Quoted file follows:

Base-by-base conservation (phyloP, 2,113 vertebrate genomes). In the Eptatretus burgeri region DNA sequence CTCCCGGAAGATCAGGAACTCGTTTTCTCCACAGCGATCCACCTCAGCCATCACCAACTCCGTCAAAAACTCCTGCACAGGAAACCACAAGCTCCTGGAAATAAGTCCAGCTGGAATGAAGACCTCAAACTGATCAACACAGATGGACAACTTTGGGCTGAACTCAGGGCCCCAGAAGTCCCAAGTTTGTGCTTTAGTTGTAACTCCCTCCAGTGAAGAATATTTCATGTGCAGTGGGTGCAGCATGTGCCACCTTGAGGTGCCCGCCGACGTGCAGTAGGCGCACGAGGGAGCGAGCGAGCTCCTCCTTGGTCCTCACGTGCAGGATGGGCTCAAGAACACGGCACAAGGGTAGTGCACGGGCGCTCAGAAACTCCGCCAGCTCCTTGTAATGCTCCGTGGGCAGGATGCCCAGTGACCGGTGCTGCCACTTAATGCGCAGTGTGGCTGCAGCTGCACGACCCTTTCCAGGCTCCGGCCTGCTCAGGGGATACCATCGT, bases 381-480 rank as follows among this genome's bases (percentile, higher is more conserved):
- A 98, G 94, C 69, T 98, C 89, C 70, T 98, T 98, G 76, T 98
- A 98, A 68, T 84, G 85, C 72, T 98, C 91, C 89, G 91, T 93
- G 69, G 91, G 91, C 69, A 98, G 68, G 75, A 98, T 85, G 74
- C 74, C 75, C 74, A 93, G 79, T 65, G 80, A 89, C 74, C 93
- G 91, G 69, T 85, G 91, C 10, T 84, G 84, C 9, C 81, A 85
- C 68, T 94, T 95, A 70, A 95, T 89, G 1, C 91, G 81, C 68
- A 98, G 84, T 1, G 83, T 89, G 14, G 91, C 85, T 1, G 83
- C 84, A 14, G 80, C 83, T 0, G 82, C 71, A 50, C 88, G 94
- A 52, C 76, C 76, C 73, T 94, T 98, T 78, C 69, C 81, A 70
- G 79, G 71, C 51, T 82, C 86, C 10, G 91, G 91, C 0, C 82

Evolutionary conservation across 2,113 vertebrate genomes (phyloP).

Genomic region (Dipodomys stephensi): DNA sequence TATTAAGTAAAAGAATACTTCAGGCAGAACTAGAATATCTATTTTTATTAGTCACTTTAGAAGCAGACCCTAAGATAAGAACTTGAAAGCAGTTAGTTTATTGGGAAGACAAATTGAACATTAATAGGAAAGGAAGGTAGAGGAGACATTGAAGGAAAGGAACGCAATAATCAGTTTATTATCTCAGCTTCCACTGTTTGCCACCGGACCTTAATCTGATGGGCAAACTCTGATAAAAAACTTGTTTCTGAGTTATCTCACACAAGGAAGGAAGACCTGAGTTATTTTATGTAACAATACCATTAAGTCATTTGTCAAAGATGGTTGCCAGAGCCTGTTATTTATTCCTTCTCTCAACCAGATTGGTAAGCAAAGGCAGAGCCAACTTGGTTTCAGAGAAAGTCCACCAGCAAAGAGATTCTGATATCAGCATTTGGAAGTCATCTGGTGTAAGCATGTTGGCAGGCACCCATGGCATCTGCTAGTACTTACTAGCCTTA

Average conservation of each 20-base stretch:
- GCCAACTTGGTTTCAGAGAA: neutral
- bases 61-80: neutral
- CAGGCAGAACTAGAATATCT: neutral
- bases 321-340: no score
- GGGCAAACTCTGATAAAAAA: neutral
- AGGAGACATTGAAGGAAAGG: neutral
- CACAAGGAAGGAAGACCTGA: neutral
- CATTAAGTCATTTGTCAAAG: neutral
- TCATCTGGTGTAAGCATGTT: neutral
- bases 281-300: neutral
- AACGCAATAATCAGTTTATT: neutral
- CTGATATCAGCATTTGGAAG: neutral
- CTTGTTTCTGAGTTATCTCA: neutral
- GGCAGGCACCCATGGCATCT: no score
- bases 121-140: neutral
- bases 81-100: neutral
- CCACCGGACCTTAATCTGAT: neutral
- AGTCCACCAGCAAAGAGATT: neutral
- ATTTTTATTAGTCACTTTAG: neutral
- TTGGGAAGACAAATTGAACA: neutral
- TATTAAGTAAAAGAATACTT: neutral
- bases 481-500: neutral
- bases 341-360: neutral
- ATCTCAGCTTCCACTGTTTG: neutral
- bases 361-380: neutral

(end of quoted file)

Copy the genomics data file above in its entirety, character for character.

Base-by-base conservation (phyloP, 2,113 vertebrate genomes). In the Eptatretus burgeri region DNA sequence CTCCCGGAAGATCAGGAACTCGTTTTCTCCACAGCGATCCACCTCAGCCATCACCAACTCCGTCAAAAACTCCTGCACAGGAAACCACAAGCTCCTGGAAATAAGTCCAGCTGGAATGAAGACCTCAAACTGATCAACACAGATGGACAACTTTGGGCTGAACTCAGGGCCCCAGAAGTCCCAAGTTTGTGCTTTAGTTGTAACTCCCTCCAGTGAAGAATATTTCATGTGCAGTGGGTGCAGCATGTGCCACCTTGAGGTGCCCGCCGACGTGCAGTAGGCGCACGAGGGAGCGAGCGAGCTCCTCCTTGGTCCTCACGTGCAGGATGGGCTCAAGAACACGGCACAAGGGTAGTGCACGGGCGCTCAGAAACTCCGCCAGCTCCTTGTAATGCTCCGTGGGCAGGATGCCCAGTGACCGGTGCTGCCACTTAATGCGCAGTGTGGCTGCAGCTGCACGACCCTTTCCAGGCTCCGGCCTGCTCAGGGGATACCATCGT, bases 381-480 rank as follows among this genome's bases (percentile, higher is more conserved):
- A 98, G 94, C 69, T 98, C 89, C 70, T 98, T 98, G 76, T 98
- A 98, A 68, T 84, G 85, C 72, T 98, C 91, C 89, G 91, T 93
- G 69, G 91, G 91, C 69, A 98, G 68, G 75, A 98, T 85, G 74
- C 74, C 75, C 74, A 93, G 79, T 65, G 80, A 89, C 74, C 93
- G 91, G 69, T 85, G 91, C 10, T 84, G 84, C 9, C 81, A 85
- C 68, T 94, T 95, A 70, A 95, T 89, G 1, C 91, G 81, C 68
- A 98, G 84, T 1, G 83, T 89, G 14, G 91, C 85, T 1, G 83
- C 84, A 14, G 80, C 83, T 0, G 82, C 71, A 50, C 88, G 94
- A 52, C 76, C 76, C 73, T 94, T 98, T 78, C 69, C 81, A 70
- G 79, G 71, C 51, T 82, C 86, C 10, G 91, G 91, C 0, C 82

Evolutionary conservation across 2,113 vertebrate genomes (phyloP).

Genomic region (Dipodomys stephensi): DNA sequence TATTAAGTAAAAGAATACTTCAGGCAGAACTAGAATATCTATTTTTATTAGTCACTTTAGAAGCAGACCCTAAGATAAGAACTTGAAAGCAGTTAGTTTATTGGGAAGACAAATTGAACATTAATAGGAAAGGAAGGTAGAGGAGACATTGAAGGAAAGGAACGCAATAATCAGTTTATTATCTCAGCTTCCACTGTTTGCCACCGGACCTTAATCTGATGGGCAAACTCTGATAAAAAACTTGTTTCTGAGTTATCTCACACAAGGAAGGAAGACCTGAGTTATTTTATGTAACAATACCATTAAGTCATTTGTCAAAGATGGTTGCCAGAGCCTGTTATTTATTCCTTCTCTCAACCAGATTGGTAAGCAAAGGCAGAGCCAACTTGGTTTCAGAGAAAGTCCACCAGCAAAGAGATTCTGATATCAGCATTTGGAAGTCATCTGGTGTAAGCATGTTGGCAGGCACCCATGGCATCTGCTAGTACTTACTAGCCTTA

Average conservation of each 20-base stretch:
- GCCAACTTGGTTTCAGAGAA: neutral
- bases 61-80: neutral
- CAGGCAGAACTAGAATATCT: neutral
- bases 321-340: no score
- GGGCAAACTCTGATAAAAAA: neutral
- AGGAGACATTGAAGGAAAGG: neutral
- CACAAGGAAGGAAGACCTGA: neutral
- CATTAAGTCATTTGTCAAAG: neutral
- TCATCTGGTGTAAGCATGTT: neutral
- bases 281-300: neutral
- AACGCAATAATCAGTTTATT: neutral
- CTGATATCAGCATTTGGAAG: neutral
- CTTGTTTCTGAGTTATCTCA: neutral
- GGCAGGCACCCATGGCATCT: no score
- bases 121-140: neutral
- bases 81-100: neutral
- CCACCGGACCTTAATCTGAT: neutral
- AGTCCACCAGCAAAGAGATT: neutral
- ATTTTTATTAGTCACTTTAG: neutral
- TTGGGAAGACAAATTGAACA: neutral
- TATTAAGTAAAAGAATACTT: neutral
- bases 481-500: neutral
- bases 341-360: neutral
- ATCTCAGCTTCCACTGTTTG: neutral
- bases 361-380: neutral